BY ALAN M. PETRILLO
The Peekskill (NY) Fire Department was covering the city of Peekskill with 26 paid firefighters and 130 volunteer firefighters operating out of five stations that housed six fire companies.
Of the five stations, the newest was 50 years old, two were from the 19th century, and one was a metal pole building. All the stations were deficient in a number of ways, and some had operational and firefighter health and safety issues. The city decided the solution to its firehouse problems was centralization of all six fire companies into a single station.
MORE THAN A STATION
John Pappas, Peekskill’s former chief, says that with the decline in volunteerism, the city felt that consolidation would benefit all the fire companies. “We also wanted areas where we could do training in the firehouse,” Pappas says, “and we needed office spaces and plenty of storage space. The company chiefs never had offices in their stations, and many of them stored equipment in containers outside.”
The biggest challenge for the department was getting the land for a new fire station, Pappas says, adding, “It took several years to get a leaseholder in a shopping center to move from the location where we wanted to build. And, we worked with four city administrations before the new station was completed.” Pappas notes that the department interviewed several architects and chose Mitchell Associates Architects to design and build the new station.
Bob Mitchell, principal at Mitchell Associates Architects, says the location of the new central fire station on the corner of Main and Broad Streets is one of the most prominent locations in the city. “The city council was clear that the new fire station headquarters would become the gateway to the city and serve as a clear sign of the city’s confidence in its future,” Mitchell says. “It also determined that the building would serve as the city’s primary location for public meetings and would include a fire museum highlighting the 200 plus years of service to the community and house the department’s restored 19th century fire apparatus.”
The station Mitchell designed is a 30,000-square-foot, two-story facility that features a fire museum lobby and eight single-deep back-in apparatus bays on the ground floor, an exercise room/gym, and a public meeting/training room that is dividable down the center that will seat 182 persons at tables or 300-plus auditorium style on the second floor.
On the first floor, along the back of the apparatus bays, are two firematic storage rooms, a decon laundry, gross decon room, hose washer and drying room, mechanic’s shop, self-contained breathing apparatus (SCBA) compressor and fill station room, SCBA cleaning room, janitor’s closet, water sprinkler supply room, electrical supply room, and clean location for an icemaker. Mitchell says that down the center of the apparatus bays are emergency medical services (EMS) storage, firematic storage, a radio room, and a hot zone bathroom. Hand-washing sinks are located at each door coming out of the apparatus bays, and all penetrations between the apparatus bays and the living side of the building are sealed gas tight, he adds.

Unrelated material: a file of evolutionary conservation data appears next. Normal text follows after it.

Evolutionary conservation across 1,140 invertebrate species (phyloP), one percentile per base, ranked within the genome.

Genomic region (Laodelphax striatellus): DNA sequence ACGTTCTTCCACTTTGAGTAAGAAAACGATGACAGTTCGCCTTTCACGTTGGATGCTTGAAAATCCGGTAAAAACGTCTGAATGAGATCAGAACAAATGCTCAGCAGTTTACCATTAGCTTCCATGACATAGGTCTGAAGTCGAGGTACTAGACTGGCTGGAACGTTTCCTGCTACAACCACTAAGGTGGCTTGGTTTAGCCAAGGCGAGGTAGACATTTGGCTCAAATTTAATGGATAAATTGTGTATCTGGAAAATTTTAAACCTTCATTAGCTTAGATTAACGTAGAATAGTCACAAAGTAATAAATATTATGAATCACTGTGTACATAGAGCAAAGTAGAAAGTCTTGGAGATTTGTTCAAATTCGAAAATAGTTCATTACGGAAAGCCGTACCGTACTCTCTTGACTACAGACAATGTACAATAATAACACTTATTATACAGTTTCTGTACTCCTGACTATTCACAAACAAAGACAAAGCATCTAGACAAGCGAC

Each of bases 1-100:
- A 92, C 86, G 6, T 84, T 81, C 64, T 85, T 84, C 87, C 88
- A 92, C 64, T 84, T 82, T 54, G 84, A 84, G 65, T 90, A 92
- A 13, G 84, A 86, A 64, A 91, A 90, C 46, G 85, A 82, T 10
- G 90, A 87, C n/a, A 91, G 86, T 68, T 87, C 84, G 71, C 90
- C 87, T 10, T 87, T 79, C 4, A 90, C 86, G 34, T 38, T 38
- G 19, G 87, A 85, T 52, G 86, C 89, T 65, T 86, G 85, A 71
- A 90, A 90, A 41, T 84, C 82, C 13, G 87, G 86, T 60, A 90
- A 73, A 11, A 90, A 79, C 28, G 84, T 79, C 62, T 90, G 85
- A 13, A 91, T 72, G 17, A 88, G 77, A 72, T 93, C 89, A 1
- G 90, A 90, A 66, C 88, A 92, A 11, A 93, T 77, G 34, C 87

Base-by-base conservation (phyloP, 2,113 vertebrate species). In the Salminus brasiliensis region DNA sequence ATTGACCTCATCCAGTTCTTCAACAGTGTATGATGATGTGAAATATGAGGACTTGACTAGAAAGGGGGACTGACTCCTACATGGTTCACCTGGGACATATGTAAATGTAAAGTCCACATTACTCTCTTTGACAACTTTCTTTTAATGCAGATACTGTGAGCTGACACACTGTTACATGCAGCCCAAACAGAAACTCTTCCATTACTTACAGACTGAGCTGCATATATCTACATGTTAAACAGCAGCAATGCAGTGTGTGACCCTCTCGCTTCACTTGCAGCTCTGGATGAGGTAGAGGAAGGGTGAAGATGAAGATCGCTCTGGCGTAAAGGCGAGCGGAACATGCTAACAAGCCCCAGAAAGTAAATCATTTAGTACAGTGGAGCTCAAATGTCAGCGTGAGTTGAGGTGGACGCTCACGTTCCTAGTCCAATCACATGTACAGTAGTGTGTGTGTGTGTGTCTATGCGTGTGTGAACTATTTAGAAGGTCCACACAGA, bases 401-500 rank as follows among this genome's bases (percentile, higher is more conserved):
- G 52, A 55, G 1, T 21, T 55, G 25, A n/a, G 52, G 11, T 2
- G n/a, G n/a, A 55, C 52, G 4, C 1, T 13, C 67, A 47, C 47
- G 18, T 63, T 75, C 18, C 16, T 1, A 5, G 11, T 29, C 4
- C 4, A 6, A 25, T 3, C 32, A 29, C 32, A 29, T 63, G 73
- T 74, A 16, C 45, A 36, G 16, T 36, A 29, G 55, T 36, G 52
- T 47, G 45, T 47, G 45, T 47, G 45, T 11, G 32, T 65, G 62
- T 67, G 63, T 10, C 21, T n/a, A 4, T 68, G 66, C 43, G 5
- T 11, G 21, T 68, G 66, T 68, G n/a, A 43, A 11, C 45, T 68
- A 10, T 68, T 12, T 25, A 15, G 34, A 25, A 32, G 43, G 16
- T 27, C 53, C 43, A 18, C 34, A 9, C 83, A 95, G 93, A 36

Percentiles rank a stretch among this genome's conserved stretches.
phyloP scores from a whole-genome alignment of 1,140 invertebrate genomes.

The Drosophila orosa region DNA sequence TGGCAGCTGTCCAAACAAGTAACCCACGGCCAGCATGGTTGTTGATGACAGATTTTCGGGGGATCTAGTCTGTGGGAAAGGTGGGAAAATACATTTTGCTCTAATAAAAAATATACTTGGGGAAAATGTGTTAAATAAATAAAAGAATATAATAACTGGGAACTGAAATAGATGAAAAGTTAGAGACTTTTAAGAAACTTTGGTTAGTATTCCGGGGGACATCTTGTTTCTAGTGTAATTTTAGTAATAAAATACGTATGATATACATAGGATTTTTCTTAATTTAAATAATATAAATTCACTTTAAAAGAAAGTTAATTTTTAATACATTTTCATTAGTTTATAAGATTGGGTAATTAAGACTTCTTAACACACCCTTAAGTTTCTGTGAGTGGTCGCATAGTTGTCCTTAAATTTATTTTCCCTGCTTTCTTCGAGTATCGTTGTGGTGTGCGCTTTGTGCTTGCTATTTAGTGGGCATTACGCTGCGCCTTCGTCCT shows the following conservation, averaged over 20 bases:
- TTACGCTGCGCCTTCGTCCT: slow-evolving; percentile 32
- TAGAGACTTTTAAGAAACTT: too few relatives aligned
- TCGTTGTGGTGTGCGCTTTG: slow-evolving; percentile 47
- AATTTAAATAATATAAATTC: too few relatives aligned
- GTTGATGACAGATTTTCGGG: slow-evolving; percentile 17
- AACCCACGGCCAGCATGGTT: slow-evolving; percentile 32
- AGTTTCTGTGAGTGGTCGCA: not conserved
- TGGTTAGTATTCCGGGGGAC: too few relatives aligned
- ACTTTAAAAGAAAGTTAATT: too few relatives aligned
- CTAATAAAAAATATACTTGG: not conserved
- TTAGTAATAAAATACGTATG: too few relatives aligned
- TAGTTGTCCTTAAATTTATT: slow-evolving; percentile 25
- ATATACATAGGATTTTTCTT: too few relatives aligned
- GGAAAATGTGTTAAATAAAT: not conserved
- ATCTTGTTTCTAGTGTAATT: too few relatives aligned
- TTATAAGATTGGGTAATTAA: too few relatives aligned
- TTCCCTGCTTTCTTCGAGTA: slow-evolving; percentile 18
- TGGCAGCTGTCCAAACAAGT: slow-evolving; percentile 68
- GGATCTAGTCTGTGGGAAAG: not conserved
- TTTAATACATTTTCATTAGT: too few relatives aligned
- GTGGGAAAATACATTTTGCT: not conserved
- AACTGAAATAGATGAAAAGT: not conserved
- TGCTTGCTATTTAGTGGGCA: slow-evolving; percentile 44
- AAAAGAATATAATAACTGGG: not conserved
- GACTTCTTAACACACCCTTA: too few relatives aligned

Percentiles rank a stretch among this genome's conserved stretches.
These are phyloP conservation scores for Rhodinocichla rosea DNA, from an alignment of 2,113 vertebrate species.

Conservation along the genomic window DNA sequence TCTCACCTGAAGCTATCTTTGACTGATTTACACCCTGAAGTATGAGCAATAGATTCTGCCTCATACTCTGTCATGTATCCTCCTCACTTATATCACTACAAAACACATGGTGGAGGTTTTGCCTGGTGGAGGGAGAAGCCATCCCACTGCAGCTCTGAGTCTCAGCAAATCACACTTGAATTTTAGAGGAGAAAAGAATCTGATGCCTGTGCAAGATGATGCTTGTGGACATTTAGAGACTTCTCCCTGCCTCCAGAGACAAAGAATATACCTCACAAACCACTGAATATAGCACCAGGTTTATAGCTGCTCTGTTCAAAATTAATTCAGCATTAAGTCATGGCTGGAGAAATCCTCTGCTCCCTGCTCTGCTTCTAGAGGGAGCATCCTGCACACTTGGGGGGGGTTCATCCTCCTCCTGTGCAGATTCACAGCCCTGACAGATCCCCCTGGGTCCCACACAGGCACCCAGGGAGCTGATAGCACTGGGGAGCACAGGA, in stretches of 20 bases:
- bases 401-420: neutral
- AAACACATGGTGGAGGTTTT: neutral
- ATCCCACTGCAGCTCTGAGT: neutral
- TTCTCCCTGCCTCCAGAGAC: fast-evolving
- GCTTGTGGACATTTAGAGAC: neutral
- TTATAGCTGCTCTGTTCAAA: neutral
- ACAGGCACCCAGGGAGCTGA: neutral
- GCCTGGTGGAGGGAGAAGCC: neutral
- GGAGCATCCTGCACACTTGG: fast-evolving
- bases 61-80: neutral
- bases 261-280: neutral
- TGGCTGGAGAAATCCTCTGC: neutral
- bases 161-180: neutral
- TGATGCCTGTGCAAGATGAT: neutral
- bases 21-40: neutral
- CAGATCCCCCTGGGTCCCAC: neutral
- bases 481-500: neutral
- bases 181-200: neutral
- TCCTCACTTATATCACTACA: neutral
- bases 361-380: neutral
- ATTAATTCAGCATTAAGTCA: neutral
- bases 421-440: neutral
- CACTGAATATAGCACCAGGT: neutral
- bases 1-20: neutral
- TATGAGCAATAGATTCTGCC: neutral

Mitchell points out that across the back of the living area are five double dorm rooms and one single dorm room, along with a storm coverage dorm room that holds six bunk beds. Three bath/shower rooms and one bathroom are adjacent to the dorm rooms. Nearby are a career firefighter day room and a volunteer firefighter day room with a kitchen in between the two containing a commercial stove, center island, cabinetry, and two refrigerators (one for career and one for volunteer firefighters).
Pappas points out that the department wanted training aids built into the new station, and Mitchell Associates obliged. “We have a bailout window on the mezzanine where we also do SCBA and confined space training, a sprinkler training area with different sprinklers on the wall that can be set off to flow water and shut down, and a dedicated SCBA room,” Pappas says. “And, there are all the other spaces that we needed, like the space for the hose washer and dryer, the decon room, the washer and dryer room for our turnout gear, and a lot of storage space that we never had before.”
To the left of the lobby/fire museum, Mitchell placed the administrative area of the station, comprising the chief’s office, an EMS office, a captain/lieutenant’s office, a work production area, a bathroom, two offices with library style computers, a conference room, and a mailbox area. Cost of the new station was $12,114,000.
Mitchell notes that the city has many older stone buildings in its boundaries and wanted to echo the look and feel of those buildings on the new fire station. “The city and fire department wanted the new station to look timeless, so we got stone from a Pennsylvania quarry, a dense sandstone, and detailed it in the manner of past rusticated stone at the base of the building and blended in brick above it.”
The two-story side of the building has a mansard parapet, he adds, with heavy-duty asphalt shingles and standing seam copper along the top and bottom edges. The rest of the roof is flat and rubber-coated, and all mechanicals on the roof are out of view because of the mansard. Windows are double-hung, double-glazed windows, Mitchell says, “of high-quality and low E, argon-filled one-over-one, and also one-over-one with a fixed transom.”
ALAN M. PETRILLO is a Tucson, Arizona-based journalist, the author of three novels and five nonfiction books, and a member of the Fire Apparatus & Emergency Equipment Editorial Advisory Board. He served 22 years with the Verdoy (NY) Fire Department, including in the position of chief.